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Film: Horrible Bosses

Is your boss a slave driving psycho?
Is your boss a total sleazy tool?
Is your boss a sex crazed maneater?
Ever wish your boss were dead?
Meet your new murder consultant.

Horrible Bosses is a 2011 Dark Comedy film directed by Seth Gordon. It stars Jason Bateman, Charlie Day, Jason Sudeikis, Colin Farrell, Jennifer Aniston, Kevin Spacey and Jamie Foxx.

Nick has sacrificed everything for his job, and claims that the difference between him and life's failures is that he's willing to take it. He spends six months sucking up to Harken to get promoted—and then he finds out that the position he's trying for will be taken by Harken himself, but at only 85% of the additional salary.

His friend Dale skipped out on the white-collar rat race. Now he's an assistant to Julia. She wants to have sex with him, and doesn't care if he consents.

Their mutual friend Kurt used to like his job, and his boss, Jack Pellitt. Jack just had a fatal heart attack, and his son Bobby is in the process of running the company into the ground.

One night, Kurt suggests that they kill each other's bosses. He means it as a joke. At first.

Not to be confused with That One Boss.

This film provides examples of:

  • Abhorrent Admirer: Julia, at least to Dale. She probably wouldn't be this to many other guys (assuming they're single).
  • Accidental Public Confession: Harken gets caught by an Is This Thing Still On? version.
  • Anything That Moves: Julia, Kurt and Harken's wife, Rhonda.
  • Asshole Victim: Pellitt.
  • Awesome McCoolname: "Motherfucker" Jones. He got his name when his mother was passed out drunk and naked, and he took his hand and reached deep inside her purse, stealing all her money. Yeah, he really fucked her over.
  • Ax-Crazy: Harken, who is a power-tripping Jerkass to begin with, easily makes the transition to psychotic murderer.
  • Badass: "Motherfucker" Jones, subverted. He just appears and sounds Badass. He never committed a murder, simply giving advice to the main characters off his own speculation. In reality, the only reason he went to jail was for video piracy. He's not even that great a negotiator.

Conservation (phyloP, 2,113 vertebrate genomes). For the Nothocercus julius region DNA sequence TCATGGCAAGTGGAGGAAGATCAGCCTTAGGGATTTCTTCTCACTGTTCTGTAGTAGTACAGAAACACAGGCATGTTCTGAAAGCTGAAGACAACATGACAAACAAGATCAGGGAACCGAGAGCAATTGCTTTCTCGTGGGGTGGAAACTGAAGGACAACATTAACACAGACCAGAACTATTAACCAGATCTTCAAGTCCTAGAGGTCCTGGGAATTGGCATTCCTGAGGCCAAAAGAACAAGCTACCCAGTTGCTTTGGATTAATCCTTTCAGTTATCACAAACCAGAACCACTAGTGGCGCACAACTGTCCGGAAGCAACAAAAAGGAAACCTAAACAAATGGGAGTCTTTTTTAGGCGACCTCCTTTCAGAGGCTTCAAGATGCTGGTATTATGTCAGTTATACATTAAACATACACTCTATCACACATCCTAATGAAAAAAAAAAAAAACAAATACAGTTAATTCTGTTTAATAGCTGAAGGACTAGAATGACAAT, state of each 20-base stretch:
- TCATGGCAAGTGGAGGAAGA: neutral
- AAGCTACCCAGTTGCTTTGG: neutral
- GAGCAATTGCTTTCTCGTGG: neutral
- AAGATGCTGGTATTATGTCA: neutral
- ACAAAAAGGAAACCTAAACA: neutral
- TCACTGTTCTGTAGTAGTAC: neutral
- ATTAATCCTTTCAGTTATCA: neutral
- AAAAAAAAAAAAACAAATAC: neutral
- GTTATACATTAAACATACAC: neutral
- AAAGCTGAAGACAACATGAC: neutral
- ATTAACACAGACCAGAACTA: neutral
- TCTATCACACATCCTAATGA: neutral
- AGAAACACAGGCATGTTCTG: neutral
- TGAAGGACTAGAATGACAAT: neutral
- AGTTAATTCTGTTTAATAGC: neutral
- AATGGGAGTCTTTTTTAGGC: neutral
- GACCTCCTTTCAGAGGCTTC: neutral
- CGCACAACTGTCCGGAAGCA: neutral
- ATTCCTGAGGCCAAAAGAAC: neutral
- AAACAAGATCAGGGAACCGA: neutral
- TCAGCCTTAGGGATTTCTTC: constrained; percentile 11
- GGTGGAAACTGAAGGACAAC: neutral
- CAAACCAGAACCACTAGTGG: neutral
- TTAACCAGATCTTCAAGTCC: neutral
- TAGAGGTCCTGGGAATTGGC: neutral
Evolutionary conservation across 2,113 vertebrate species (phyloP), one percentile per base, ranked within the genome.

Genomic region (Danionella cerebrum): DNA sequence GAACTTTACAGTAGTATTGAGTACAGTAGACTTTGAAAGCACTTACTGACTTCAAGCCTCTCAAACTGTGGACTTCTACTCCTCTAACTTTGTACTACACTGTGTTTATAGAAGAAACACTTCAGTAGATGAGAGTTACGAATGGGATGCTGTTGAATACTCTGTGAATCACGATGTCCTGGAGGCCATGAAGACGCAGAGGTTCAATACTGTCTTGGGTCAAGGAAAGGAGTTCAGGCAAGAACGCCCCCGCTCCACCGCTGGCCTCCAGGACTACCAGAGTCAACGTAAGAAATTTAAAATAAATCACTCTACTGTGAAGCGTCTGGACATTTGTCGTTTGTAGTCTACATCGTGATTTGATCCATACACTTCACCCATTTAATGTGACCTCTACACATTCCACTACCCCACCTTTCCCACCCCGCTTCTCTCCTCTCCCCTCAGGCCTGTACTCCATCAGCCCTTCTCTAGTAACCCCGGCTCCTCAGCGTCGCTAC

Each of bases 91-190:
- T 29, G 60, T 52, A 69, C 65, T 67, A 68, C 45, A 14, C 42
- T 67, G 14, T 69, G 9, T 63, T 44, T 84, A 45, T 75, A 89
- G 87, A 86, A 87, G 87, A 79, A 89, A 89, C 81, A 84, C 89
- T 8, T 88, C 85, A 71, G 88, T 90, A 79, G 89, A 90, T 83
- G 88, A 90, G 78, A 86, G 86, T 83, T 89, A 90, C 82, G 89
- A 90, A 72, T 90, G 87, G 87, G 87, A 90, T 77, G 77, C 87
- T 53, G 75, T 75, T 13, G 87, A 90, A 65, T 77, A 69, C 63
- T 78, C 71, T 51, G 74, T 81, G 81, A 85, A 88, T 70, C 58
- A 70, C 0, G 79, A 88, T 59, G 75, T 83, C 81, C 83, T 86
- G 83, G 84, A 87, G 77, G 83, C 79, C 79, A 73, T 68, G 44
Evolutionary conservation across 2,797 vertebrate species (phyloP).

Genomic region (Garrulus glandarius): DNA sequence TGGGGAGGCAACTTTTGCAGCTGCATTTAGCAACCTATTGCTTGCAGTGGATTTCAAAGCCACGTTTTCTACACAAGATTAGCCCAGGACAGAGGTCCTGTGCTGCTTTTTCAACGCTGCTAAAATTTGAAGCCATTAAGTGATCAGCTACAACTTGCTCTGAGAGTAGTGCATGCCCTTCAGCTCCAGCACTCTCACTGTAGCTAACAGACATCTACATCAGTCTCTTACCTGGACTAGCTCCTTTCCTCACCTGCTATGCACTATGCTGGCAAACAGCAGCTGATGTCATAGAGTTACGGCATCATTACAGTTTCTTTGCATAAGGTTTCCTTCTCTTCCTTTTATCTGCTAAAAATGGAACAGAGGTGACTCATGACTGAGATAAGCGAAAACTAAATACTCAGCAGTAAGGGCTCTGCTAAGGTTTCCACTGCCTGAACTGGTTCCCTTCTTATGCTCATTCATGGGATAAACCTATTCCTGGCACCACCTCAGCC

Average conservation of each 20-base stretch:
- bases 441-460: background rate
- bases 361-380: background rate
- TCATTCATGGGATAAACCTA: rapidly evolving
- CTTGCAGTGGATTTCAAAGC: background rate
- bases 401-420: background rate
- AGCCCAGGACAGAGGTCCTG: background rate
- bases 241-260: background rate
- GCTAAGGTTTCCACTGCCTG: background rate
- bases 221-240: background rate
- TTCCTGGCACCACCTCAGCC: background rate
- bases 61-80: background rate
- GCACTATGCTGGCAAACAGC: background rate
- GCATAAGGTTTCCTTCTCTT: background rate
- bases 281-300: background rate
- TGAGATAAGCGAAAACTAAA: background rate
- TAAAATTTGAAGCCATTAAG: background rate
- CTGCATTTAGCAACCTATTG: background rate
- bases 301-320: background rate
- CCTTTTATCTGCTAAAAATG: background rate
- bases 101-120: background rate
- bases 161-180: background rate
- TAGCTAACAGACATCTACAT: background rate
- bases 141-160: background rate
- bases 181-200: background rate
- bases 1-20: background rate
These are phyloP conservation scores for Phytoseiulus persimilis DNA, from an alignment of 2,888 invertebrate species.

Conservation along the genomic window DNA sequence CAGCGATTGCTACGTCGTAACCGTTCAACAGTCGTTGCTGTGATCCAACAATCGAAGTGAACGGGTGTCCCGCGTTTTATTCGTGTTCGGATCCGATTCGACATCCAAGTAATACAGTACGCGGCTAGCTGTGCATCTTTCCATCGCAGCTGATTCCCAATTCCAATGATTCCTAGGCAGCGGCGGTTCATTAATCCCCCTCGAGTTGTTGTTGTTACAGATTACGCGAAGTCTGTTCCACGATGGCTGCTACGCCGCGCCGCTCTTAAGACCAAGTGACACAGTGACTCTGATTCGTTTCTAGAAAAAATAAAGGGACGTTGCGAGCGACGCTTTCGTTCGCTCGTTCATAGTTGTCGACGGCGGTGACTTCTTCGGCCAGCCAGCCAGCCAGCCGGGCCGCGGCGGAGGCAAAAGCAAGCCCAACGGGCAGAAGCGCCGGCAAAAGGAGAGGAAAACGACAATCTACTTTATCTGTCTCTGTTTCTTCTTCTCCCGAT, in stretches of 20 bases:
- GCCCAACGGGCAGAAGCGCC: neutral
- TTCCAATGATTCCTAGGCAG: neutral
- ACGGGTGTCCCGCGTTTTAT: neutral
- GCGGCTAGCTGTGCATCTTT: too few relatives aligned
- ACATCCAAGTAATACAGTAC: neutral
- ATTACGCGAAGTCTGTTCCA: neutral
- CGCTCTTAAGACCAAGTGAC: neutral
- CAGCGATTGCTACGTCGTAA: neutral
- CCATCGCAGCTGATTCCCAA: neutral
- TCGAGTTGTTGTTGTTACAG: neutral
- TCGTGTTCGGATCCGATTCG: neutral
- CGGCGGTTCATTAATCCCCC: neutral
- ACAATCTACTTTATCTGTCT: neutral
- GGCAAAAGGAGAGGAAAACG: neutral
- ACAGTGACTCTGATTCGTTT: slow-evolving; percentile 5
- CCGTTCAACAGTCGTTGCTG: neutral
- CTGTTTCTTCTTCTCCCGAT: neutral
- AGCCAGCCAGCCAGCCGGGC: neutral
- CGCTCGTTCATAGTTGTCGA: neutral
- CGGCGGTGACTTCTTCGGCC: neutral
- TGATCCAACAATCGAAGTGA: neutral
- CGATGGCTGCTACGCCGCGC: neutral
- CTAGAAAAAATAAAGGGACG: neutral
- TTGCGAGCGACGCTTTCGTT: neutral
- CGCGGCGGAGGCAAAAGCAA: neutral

• Bad Boss: Yup. It's right there in the title.
  • Bad Guys Do the Dirty Work: The only murder in the movie is when Harken kills Pellitt.
  • Bald of Evil: Bobby, however hard he tries to cover it with that awful combover.
  • Beard of Evil: Bobby.
  • Benevolent Boss / Cool Old Guy: Bobby's father is this before he dies and his son takes the helm.
  • Beware the Nice Ones: Every once in a while, Dale snaps.
  • Big Bad Ensemble: The three horrible bosses. By the final act of the movie, however, Harken emerges as the true Big Bad.
  • Bi the Way: Apparently, Bobby.
    as hookers are leaving his house
    Bobby : Thank you, Bill.
    Bill Thank you, Bobby.
  • Black Bra And Panties: See Lingerie Scene.
  • Black Comedy: Though it's ultimately surprisingly idealisticonly one character is capable of murder and it's one of the titular bosses.
  • Bowdlerise: At least some versions of the poster featuring the faces of the three bosses, Julia is described as a "Nympho" rather than the somewhat softer "Maneater" that can be seen at the top of the page.
  • Briefcase Full of Money: Jones's fee, although it doesn't completely fill the briefcase he demands.
  • Brick Joke: Kenny, the mutual friend of the three protagonists who will do anything for money.
  • Butt Monkey: The three protagonists.
    • Harken outright spells it out that Nick is his personal Butt Monkey
    "Let me tell you something, you stupid little runt. I own you. You're my bitch."
  • The Cameo: Bob Newhart as Nick's new boss, a "Twisted Old Fuck".
  • Cat Scare: Happens three times, though only the first time is it scary.
  • Chekhov's Gun: Subverted with the digital recorder.
  • Chekhov's Gunman: One example is played extra straight: Harken's paranoia about his wife's fidelity and implied threat to get his gun leads to his murder of Bobby in the middle of the movie. Three more near the end when "Motherfucker" Jones and Kenny both end up helping Dale blackmail Julia, while Kurt's onboard navigator Gregory helps prove that Harken was the one who killed Bobby.
  • Chekhov's Skill: If you count watching Law & Order as a skill.
  • Comic Trio: Kurt, Nick and Dale, complete with frequently slapping each other.
  • Completely Different Title: In Germany the film is called "Kill the boss". In Brazil, it's called "I want to kill my boss".
  • Completely Missing the Point: In-universe, Nick and Kurt fail to see how Dale being repeatedly sexually assaulted by his psychopathic boss is all that bad, just because... well, 'cause she's Jennifer Aniston. A lot of audience members feel the same way. They do see it as a problem, though, it's just that they don't think it's in the same league as their issues:
    Nick: I'm such a sucker! Harken was never gonna promote me...
    Kurt: That coked up prick is gonna ruin Pellit Chemicals. He's just gonna fire everybody!
    Dale: She stood there with her breasts, right in my face!
    Kurt: ...Y'know, yours doesn't sound that bad.
  • Cool Old Guy: Jack Pellitt.
  • Corrupt Corporate Executive: Bobby who has no problem dumping harmful chemicals to save Money.
  • Crazy Jealous Guy: Harken.
  • A Date with Rosie Palms: Julia while she's on the phone with Dale, and referenced by Jason Bateman's opening voiceover.
  • Dead Star Walking: Donald Sutherland as Jack Pellitt. Quite obvious given the film's basic premise.
  • Depraved Dentist: Julia, on a scale not seen since Steve Martin wore a gas mask in Little Shop of Horrors.
  • Digital Piracy Is Evil: Why Motherfucker Jones spent ten years in prison.